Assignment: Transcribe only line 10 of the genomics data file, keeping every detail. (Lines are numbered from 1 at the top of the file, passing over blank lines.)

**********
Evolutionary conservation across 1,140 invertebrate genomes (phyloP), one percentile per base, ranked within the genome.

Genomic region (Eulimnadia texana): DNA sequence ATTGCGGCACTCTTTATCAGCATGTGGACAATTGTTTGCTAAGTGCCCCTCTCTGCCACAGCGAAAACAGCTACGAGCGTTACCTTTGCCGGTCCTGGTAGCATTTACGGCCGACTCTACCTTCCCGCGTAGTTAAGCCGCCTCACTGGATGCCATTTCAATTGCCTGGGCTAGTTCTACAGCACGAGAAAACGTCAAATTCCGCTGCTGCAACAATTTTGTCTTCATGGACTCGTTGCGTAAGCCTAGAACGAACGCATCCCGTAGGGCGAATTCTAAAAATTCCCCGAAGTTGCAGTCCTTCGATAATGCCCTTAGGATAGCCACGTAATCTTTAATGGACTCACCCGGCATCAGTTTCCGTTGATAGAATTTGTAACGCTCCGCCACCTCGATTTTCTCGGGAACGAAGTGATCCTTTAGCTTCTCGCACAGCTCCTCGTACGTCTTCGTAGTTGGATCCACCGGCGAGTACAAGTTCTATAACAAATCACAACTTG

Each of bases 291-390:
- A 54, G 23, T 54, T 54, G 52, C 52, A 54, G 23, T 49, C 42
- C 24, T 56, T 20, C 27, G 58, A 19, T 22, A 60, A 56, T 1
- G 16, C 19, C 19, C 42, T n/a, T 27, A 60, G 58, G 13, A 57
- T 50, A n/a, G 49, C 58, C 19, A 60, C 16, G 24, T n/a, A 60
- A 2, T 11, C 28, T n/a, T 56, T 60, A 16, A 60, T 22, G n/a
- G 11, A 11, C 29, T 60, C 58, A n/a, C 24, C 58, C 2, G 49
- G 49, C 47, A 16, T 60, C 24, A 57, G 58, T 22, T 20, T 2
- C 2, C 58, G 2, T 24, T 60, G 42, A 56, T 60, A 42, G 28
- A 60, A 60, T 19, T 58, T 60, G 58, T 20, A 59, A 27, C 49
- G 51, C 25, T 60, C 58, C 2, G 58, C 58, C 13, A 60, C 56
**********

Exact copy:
- G 49, C 47, A 16, T 60, C 24, A 57, G 58, T 22, T 20, T 2